1 Peter 3:6
Parallel Verses
New International Version
like Sarah, who obeyed Abraham and called him her lord. You are her daughters if you do what is right and do not give way to fear.

New Living Translation
For instance, Sarah obeyed her husband, Abraham, and called him her master. You are her daughters when you do what is right without fear of what your husbands might do.

English Standard Version
as Sarah obeyed Abraham, calling him lord. And you are her children, if you do good and do not fear anything that is frightening.

New American Standard Bible
just as Sarah obeyed Abraham, calling him lord, and you have become her children if you do what is right without being frightened by any fear.

King James Bible
Even as Sara obeyed Abraham, calling him lord: whose daughters ye are, as long as ye do well, and are not afraid with any amazement.

Holman Christian Standard Bible
just as Sarah obeyed Abraham, calling him lord. You have become her children when you do what is good and are not frightened by anything alarming.

International Standard Version
just as Sarah obeyed Abraham and called him lord. You have become her daughters by doing good and by not letting anything terrify you.

NET Bible
like Sarah who obeyed Abraham, calling him lord. You become her children when you do what is good and have no fear in doing so.

Aramaic Bible in Plain English
Just as Sarah was subject to Abraham and was calling him, “My lord”, whose daughters you are by good works, when you are not shaken with any fear.

GOD'S WORD® Translation
as Sarah did. Sarah obeyed Abraham and spoke to him respectfully. You became Sarah's daughters by not letting anything make you afraid to do good.

Jubilee Bible 2000
as Sara obeyed Abraham, calling him lord, of whom ye are made daughters, doing well and not being afraid of any terror.

King James 2000 Bible
Even as Sara obeyed Abraham, calling him lord: whose daughters you are, as long as you do well, and are not afraid with any terror.

American King James Version
Even as Sara obeyed Abraham, calling him lord: whose daughters you are, as long as you do well, and are not afraid with any amazement.

American Standard Version
as Sarah obeyed Abraham, calling him lord: whose children ye now are, if ye do well, and are not put in fear by any terror.

Douay-Rheims Bible
As Sara obeyed Abraham, calling him lord: whose daughters you are, doing well, and not fearing any disturbance.

Darby Bible Translation
as Sarah obeyed Abraham, calling him lord; whose children ye have become, doing good, and not fearing with any kind of consternation.

English Revised Version
as Sarah obeyed Abraham, calling him lord: whose children ye now are, if ye do well, and are not put in fear by any terror.

Webster's Bible Translation
Even as Sarah obeyed Abraham, calling him lord: whose daughters ye are, as long as ye do well, and are not afraid with any amazement.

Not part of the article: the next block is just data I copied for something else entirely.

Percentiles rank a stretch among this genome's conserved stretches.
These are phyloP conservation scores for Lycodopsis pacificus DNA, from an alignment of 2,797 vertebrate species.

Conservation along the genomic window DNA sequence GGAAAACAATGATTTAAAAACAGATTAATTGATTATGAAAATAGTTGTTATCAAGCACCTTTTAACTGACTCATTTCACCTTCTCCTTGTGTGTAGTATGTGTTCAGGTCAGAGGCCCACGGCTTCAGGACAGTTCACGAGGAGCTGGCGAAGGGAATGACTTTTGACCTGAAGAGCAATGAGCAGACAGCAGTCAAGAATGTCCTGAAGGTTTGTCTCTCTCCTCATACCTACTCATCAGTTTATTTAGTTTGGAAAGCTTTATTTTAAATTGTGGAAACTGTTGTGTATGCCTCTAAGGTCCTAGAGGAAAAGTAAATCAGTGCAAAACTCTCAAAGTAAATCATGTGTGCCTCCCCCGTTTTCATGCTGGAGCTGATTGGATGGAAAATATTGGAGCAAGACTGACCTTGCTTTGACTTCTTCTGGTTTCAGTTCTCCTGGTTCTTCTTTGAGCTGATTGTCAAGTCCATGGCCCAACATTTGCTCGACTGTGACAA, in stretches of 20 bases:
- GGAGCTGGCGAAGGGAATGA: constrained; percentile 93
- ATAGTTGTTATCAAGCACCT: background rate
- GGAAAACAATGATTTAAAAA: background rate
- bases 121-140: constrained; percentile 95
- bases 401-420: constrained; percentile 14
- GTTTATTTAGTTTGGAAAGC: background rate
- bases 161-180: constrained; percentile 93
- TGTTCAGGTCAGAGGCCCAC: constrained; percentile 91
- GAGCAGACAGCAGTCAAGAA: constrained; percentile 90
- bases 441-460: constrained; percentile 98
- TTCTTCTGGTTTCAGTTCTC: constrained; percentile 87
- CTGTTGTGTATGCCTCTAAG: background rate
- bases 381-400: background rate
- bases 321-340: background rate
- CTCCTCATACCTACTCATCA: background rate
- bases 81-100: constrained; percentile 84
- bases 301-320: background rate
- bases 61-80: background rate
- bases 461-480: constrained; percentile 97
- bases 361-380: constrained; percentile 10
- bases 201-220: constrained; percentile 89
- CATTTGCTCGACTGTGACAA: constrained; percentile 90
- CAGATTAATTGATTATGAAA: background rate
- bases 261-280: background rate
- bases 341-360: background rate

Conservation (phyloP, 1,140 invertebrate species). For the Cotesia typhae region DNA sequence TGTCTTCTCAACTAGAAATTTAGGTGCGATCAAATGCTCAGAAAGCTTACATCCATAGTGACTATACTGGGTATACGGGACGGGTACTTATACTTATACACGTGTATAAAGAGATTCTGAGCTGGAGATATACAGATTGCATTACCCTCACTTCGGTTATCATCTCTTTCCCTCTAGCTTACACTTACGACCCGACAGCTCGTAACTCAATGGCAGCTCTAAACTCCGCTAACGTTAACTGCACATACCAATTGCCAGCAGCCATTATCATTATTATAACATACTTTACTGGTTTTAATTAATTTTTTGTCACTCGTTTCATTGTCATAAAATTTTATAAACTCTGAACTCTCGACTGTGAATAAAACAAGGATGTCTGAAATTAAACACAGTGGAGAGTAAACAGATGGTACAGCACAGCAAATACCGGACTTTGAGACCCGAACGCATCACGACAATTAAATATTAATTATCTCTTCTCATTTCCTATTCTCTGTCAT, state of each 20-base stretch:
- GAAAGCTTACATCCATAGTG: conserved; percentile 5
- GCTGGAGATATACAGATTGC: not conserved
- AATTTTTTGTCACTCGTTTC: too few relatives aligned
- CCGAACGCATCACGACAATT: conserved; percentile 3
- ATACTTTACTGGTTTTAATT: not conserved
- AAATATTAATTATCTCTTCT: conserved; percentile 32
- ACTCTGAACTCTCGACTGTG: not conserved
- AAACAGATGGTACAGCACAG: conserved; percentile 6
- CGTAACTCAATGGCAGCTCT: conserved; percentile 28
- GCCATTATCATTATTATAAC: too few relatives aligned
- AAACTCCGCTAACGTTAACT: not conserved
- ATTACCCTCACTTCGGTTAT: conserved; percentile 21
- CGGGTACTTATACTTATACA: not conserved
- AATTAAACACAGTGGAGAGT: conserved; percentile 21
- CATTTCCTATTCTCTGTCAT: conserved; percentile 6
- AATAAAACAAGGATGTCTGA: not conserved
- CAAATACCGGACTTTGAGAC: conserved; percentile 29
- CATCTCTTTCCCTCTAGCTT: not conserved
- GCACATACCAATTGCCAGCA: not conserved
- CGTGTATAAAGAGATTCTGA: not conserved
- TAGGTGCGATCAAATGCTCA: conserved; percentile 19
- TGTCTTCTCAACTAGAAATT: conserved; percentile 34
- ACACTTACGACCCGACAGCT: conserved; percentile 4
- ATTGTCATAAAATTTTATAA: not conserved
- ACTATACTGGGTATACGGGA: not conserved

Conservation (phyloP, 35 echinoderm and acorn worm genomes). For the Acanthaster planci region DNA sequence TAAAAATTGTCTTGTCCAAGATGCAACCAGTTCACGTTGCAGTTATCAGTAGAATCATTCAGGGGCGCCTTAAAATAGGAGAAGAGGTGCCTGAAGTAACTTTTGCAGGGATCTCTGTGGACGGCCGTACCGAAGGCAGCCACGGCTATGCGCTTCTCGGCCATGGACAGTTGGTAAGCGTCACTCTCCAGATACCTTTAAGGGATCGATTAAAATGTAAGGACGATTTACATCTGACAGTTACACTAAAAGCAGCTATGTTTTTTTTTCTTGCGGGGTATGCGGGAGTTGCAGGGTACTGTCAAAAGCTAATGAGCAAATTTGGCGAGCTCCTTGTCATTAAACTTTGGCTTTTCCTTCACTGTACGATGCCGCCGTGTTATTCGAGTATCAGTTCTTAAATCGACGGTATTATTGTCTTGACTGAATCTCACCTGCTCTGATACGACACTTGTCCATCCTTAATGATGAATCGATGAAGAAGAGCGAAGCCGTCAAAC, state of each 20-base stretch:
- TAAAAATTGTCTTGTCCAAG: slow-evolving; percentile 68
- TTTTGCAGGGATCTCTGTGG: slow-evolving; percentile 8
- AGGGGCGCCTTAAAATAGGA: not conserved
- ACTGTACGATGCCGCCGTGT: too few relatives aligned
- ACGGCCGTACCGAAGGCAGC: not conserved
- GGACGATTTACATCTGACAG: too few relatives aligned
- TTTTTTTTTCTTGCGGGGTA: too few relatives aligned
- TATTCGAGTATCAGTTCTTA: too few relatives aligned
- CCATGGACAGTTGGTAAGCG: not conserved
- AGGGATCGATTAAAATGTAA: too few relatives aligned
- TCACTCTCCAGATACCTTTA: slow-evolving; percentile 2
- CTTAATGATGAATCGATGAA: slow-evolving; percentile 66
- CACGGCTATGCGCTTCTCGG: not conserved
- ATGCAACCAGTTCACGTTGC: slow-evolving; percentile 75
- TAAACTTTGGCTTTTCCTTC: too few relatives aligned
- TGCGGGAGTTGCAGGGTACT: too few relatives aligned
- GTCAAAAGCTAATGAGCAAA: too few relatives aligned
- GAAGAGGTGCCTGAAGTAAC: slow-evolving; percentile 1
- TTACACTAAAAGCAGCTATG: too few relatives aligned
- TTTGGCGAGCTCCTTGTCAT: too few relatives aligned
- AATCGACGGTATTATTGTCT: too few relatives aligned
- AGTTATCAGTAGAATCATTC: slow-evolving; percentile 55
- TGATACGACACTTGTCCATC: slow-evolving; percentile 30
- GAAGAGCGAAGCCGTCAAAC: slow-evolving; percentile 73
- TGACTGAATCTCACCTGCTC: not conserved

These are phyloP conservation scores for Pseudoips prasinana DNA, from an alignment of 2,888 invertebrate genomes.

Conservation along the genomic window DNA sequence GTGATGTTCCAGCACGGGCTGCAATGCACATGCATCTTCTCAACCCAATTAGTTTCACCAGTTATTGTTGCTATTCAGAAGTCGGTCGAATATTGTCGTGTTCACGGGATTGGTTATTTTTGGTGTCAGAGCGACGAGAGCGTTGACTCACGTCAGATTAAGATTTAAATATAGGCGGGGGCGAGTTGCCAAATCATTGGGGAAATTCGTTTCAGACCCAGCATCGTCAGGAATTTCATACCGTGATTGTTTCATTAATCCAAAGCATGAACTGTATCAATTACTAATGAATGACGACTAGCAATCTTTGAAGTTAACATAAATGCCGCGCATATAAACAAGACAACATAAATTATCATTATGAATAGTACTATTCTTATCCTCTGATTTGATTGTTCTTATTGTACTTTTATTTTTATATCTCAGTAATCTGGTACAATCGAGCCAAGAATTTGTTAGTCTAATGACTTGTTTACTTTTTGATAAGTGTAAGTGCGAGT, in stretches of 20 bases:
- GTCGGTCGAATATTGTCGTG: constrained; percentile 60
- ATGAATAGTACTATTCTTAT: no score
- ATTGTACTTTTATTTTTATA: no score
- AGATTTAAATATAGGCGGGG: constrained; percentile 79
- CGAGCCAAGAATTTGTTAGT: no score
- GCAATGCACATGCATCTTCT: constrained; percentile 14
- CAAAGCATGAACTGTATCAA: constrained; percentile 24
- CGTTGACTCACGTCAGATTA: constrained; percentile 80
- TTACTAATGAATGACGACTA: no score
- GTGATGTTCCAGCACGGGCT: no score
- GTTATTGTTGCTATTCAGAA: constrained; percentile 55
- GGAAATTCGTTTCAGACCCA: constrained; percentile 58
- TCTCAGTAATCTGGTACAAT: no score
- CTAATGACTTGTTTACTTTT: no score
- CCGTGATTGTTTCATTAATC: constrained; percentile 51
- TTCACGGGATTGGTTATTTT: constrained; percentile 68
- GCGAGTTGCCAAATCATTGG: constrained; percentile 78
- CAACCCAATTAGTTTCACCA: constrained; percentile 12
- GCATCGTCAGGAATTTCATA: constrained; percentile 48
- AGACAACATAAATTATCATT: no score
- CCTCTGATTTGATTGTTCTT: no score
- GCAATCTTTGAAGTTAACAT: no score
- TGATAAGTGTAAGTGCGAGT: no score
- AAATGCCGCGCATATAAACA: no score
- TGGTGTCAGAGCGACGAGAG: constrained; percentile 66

Weymouth New Testament
Thus, for instance, Sarah obeyed Abraham, acknowledging his authority over her. And you have become Sarah's children if you do what is right and permit nothing whatever to terrify you.

World English Bible
as Sarah obeyed Abraham, calling him lord, whose children you now are, if you do well, and are not put in fear by any terror.

Young's Literal Translation
as Sarah was obedient to Abraham, calling him 'sir,' of whom ye did become daughters, doing good, and not fearing any terror.
Parallel Commentaries
Matthew Henry's Concise Commentary

3:1-7 The wife must discharge her duty to her own husband, though he obey not the word. We daily see how narrowly evil men watch the ways and lives of professors of religion. Putting on of apparel is not forbidden, but vanity and costliness in ornament. Religious people should take care that all their behaviour answers to their profession. But how few know the right measure and bounds of those two necessaries of life, food and raiment! Unless poverty is our carver, and cuts us short, there is scarcely any one who does not desire something beyond what is good for us. Far more are beholden to the lowliness of their state, than the lowliness of their mind; and many will not be so bounded, but lavish their time and money upon trifles. The apostle directs Christian females to put on something not corruptible, that beautifies the soul, even the graces of God's Holy Spirit. A true Christian's chief care lies in right ordering his own spirit. This will do more to fix the affections, and excite the esteem of a husband, than studied ornaments or fashionable apparel, attended by a froward and quarrelsome temper. Christians ought to do their duty to one another, from a willing mind, and in obedience to the command of God. Wives should be subject to their husbands, not from dread and amazement, but from desire to do well, and please God. The husband's duty to the wife implies giving due respect unto her, and maintaining her authority, protecting her, and placing trust in her. They are heirs together of all the blessings of this life and that which is to come, and should live peaceably one with another. Prayer sweetens their converse. And it is not enough that they pray with the family, but husband and wife together by themselves, and with their children. Those who are acquainted with prayer, find such unspeakable sweetness in it, that they will not be hindered therein. That you may pray much, live holily; and that you may live holily, be much in prayer.

Pulpit Commentary